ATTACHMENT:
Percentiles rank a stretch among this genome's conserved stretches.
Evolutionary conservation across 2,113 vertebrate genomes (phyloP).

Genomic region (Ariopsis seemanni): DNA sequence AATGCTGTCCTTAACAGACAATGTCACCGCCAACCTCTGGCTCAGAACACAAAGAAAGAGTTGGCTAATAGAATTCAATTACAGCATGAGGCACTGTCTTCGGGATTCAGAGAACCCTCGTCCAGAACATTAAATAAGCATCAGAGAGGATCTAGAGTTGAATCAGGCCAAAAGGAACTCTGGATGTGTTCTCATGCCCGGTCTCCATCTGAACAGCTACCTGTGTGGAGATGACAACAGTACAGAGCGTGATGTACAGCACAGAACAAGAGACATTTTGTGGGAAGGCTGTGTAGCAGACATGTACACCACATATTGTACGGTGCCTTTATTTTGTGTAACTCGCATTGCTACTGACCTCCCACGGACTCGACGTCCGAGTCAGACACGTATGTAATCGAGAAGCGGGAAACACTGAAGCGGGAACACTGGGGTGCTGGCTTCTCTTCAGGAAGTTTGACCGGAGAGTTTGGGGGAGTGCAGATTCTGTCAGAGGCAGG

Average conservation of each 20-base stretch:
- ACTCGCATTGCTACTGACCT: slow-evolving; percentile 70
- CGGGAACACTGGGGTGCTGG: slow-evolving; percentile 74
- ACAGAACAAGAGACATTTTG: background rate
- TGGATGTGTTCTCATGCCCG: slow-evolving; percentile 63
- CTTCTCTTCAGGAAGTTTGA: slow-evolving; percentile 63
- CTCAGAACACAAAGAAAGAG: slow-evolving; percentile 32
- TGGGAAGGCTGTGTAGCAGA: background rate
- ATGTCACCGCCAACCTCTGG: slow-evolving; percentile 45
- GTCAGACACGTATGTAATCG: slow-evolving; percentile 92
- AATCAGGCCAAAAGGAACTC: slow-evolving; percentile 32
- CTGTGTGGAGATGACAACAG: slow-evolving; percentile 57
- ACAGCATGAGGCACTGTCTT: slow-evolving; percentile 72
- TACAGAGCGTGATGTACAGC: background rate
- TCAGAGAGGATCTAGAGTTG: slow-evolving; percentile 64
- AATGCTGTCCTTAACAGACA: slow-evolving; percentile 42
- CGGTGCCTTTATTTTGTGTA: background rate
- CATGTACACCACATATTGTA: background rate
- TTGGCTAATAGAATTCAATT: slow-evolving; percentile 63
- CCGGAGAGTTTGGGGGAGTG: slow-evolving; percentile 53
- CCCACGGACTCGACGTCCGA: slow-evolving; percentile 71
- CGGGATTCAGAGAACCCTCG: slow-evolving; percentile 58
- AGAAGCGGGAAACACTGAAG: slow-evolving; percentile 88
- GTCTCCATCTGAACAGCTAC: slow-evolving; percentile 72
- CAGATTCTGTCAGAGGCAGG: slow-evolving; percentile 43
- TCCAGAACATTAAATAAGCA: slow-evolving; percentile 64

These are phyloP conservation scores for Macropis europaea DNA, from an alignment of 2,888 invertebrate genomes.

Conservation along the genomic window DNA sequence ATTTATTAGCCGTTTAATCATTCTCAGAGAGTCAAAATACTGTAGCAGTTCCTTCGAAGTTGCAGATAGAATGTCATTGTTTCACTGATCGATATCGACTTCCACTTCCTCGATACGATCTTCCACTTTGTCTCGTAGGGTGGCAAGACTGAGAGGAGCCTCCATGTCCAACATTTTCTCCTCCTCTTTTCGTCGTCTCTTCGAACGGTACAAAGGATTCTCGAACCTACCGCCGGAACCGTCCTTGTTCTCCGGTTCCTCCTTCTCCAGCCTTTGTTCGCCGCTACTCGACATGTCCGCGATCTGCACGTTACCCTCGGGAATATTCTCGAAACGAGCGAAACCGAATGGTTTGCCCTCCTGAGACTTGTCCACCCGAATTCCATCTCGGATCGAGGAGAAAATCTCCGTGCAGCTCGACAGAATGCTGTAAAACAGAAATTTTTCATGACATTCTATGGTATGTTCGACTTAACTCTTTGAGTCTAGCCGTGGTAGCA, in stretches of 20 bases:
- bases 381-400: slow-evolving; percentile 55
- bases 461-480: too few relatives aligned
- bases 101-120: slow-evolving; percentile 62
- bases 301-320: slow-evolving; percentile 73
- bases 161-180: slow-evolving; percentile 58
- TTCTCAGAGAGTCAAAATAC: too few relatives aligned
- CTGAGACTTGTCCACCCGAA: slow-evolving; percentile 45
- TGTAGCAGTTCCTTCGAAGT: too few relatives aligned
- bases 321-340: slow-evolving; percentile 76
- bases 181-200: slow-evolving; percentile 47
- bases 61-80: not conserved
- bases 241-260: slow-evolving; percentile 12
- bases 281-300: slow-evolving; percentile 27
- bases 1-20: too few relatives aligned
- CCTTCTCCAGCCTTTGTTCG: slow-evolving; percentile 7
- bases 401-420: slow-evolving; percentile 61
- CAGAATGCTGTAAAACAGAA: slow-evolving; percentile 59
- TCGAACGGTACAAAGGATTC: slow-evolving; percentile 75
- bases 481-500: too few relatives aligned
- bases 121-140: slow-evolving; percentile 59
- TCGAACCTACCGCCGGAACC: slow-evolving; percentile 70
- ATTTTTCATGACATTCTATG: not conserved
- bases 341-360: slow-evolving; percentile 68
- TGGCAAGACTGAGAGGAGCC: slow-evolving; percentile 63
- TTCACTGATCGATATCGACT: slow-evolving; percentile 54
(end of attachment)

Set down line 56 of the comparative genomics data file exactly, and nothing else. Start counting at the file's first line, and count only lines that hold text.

- TTCACTGATCGATATCGACT: slow-evolving; percentile 54